I think several of the points mentioned are just nitpicking, and things one could find in the writings of most other authors if their commercial success justified the kind of attack that's been leveled against Brown. Robin Cook and Clive Cussler are two best-selling authors I can name whose writing should be much higher on the scroll of shame than Dan Brown.

The old "show don't tell" is a feeble argument when used for a quick description of a character. In just a few words, the reader has been given a mental image of Langdon, and Brown is free to expand on the characterization at leisure throughout the story.

And picking on stuff like "formulaic sentences" is crap if the sentences on their own work. I think his opening sentences are dramatic and work well as hooks. Why not use what works again and again? Oh, no, let's use something that doesn't work--that'll make the critics happy.

Some are legitimate gripes, such as the mixed metaphor or the transitive verb used without an object (though that objection would really have been better raised as a "said bookism"). And it's true that if a character is seen in silhouette, one can't simultaneously perceive the color of his irises. I agree with the Rev that Brown's editor must not be doing his or her job (either that or it was *really* awful before it hit the presses).

I thoroughly enjoyed all the Dan Brown books I read. They kept me turning pages, and if there was an occasional error, it wasn't apparent while I was reading. I was left feeling impressed with his research, whether about the Arctic or cryptography or Rome or the Illuminati or whatever.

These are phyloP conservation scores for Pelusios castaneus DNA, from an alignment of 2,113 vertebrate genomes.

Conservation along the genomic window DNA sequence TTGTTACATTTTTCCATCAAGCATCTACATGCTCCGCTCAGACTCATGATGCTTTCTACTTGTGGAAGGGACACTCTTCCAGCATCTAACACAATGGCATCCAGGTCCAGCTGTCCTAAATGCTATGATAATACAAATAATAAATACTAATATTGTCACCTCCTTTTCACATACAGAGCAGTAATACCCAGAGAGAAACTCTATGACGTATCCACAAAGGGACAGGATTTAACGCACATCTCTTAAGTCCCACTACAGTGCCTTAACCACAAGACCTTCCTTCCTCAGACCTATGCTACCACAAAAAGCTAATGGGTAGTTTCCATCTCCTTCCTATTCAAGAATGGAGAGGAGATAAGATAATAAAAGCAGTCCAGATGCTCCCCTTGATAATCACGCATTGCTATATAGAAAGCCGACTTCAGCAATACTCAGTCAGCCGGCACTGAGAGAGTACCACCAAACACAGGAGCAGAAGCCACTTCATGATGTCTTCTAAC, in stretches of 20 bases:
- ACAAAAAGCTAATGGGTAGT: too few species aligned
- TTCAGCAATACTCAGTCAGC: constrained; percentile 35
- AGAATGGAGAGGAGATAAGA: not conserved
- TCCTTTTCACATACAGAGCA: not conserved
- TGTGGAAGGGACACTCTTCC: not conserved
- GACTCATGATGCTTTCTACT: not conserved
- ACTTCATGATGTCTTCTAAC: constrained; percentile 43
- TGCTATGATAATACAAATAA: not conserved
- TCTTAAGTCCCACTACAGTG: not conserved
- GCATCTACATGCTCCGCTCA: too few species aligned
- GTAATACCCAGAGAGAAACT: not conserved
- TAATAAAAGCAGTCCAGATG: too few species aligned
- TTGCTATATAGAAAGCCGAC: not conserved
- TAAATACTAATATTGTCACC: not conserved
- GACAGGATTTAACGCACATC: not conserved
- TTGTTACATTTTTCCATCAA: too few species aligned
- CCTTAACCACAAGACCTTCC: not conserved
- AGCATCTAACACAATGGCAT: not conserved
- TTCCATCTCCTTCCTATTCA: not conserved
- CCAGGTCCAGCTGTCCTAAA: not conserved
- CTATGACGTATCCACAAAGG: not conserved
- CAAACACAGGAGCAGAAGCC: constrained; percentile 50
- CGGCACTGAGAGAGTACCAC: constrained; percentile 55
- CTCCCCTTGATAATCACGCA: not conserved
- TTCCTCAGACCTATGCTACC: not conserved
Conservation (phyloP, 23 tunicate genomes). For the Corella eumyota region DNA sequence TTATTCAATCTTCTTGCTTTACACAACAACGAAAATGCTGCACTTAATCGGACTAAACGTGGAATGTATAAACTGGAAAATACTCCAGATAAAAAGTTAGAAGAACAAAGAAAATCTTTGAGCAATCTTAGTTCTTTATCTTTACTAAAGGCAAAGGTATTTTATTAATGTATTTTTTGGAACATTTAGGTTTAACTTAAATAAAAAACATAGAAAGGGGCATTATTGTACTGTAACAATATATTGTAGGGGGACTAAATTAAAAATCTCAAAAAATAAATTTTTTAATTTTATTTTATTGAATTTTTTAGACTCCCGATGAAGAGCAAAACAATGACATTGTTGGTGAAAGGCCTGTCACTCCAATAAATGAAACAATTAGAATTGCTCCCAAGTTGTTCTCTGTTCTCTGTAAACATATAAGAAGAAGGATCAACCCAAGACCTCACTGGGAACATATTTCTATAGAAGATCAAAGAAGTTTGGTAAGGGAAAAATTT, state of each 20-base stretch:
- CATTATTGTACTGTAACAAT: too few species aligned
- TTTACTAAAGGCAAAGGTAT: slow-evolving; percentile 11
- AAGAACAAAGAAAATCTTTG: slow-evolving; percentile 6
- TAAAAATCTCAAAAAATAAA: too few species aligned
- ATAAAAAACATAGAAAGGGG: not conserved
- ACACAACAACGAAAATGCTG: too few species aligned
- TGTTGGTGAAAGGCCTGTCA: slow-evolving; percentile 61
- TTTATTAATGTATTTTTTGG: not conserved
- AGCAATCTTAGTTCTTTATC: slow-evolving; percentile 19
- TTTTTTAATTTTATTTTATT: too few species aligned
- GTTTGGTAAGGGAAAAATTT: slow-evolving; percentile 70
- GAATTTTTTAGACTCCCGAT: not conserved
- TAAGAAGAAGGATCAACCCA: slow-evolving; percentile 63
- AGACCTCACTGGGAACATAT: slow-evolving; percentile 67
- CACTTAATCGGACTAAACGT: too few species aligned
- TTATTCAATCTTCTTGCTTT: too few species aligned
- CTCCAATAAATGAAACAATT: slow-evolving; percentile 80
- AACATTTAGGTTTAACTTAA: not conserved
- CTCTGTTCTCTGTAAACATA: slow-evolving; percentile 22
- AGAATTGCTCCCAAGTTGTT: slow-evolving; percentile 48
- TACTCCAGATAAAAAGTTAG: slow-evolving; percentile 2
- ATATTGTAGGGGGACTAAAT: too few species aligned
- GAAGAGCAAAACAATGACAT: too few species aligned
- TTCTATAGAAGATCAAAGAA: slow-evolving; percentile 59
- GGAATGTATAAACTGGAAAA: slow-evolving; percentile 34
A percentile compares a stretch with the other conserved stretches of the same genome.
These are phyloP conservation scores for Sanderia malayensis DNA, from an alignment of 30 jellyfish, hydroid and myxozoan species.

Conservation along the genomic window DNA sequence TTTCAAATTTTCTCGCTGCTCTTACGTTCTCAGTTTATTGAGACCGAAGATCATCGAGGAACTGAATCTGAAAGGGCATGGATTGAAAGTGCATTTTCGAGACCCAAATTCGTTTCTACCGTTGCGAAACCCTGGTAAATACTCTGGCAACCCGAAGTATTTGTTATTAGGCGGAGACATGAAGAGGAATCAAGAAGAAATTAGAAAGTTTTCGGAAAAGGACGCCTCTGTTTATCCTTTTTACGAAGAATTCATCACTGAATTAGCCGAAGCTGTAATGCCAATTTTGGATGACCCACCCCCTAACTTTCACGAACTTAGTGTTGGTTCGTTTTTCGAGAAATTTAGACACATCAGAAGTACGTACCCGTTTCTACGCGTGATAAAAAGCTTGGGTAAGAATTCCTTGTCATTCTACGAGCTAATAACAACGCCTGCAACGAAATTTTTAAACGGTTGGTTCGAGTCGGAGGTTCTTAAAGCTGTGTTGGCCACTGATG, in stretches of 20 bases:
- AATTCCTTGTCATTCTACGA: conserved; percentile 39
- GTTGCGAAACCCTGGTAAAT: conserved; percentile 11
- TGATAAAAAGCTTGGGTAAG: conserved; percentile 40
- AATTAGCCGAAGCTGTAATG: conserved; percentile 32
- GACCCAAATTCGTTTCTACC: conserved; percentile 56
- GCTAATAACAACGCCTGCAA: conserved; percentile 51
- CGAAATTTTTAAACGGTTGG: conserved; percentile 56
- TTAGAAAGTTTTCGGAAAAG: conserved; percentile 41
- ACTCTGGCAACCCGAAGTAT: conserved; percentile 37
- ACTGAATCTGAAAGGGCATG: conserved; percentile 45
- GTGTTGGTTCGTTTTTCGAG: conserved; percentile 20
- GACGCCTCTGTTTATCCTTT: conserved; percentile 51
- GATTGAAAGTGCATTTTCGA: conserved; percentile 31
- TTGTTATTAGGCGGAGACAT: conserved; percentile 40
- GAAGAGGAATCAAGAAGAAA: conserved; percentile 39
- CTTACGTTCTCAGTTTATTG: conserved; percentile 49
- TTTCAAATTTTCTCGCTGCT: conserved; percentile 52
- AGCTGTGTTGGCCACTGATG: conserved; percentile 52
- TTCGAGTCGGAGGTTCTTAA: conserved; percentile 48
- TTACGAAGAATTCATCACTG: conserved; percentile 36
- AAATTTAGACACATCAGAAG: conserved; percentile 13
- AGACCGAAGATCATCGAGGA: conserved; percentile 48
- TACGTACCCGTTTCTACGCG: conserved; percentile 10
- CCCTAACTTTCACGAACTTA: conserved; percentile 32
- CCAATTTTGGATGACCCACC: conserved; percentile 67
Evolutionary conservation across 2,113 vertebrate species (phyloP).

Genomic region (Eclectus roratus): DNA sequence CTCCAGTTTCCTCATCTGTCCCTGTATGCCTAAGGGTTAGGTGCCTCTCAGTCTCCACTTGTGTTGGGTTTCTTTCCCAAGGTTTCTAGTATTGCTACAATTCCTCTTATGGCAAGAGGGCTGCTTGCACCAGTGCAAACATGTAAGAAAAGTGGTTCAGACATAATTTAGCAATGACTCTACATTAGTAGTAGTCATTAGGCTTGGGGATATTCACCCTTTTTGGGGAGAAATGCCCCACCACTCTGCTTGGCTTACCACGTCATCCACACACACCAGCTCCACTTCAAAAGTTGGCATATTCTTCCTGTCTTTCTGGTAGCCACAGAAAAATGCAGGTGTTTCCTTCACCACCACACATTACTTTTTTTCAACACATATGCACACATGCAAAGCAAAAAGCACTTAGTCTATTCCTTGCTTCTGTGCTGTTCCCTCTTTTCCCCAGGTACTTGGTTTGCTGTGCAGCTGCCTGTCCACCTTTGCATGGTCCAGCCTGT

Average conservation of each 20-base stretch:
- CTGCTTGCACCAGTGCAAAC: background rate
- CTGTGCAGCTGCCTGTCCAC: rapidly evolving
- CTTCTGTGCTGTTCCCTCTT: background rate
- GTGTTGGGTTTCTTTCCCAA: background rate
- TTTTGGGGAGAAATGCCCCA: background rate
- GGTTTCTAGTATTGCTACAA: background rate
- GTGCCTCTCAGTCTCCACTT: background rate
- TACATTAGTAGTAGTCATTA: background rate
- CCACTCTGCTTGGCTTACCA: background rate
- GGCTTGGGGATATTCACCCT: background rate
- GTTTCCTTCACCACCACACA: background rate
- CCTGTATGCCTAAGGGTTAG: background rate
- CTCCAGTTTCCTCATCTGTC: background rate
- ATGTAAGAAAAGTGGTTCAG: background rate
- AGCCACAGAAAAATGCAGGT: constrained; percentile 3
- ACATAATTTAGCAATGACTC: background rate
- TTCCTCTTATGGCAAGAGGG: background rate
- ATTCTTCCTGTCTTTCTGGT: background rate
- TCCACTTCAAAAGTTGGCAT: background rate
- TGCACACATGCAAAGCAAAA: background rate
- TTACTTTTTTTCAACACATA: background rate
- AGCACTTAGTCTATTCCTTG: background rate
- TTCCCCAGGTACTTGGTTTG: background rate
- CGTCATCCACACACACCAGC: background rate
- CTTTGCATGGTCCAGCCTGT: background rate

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Ed
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« Reply #9 on: September 22, 2009, 04:04:47 PM »

I agree with the Rev that Brown's editor must not be doing his or her job (either that or it was *really* awful before it hit the presses).



 grin Yeah - they caught 98% of the rest and, fifteen drafts later, this is the end result.

Must admit I'm surprised by how many people here are in favour of Dan Brown's methods. I thoroughly enjoyed The DVC, for the same reason Del stated. Great story. There were quite a few places in the text that felt heavy handed, overdone, overwritten, oversimplified, but I just scanned over them as I came to them, had a little tut to myself and carried on.

Apparently (dunno if this is true or not), the average reading age of the adult population is something like 12, so it stands to reason that these sorts of books are going to outsell literary fiction by millions, no matter how much the critics and scholars whine about it.
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« Reply #10 on: September 22, 2009, 09:10:31 PM »

Personally I believe it is the court of public opinion that counts, and makes the money for the author. All I've got to do now is find the right court! 
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« Reply #11 on: September 23, 2009, 12:34:57 PM »

And if I may...

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« Reply #12 on: October 15, 2009, 03:07:44 PM »

I haven't read any of Brown's work.  I can say that I'd be personally embarrassed if some of those sentences were published under my name.  I'm far from perfect but I take a lot of pride in my craft and strive to do my best. 

That being said, I have no problem with Dan Brown publishing them under his name.  I do think there's a place for simple, escapist fiction and as he seems to be accomplishing the goal of entertaining his audience, more power to him.  Judge him personally by whatever standards you care to set, but judge him publicly by his success.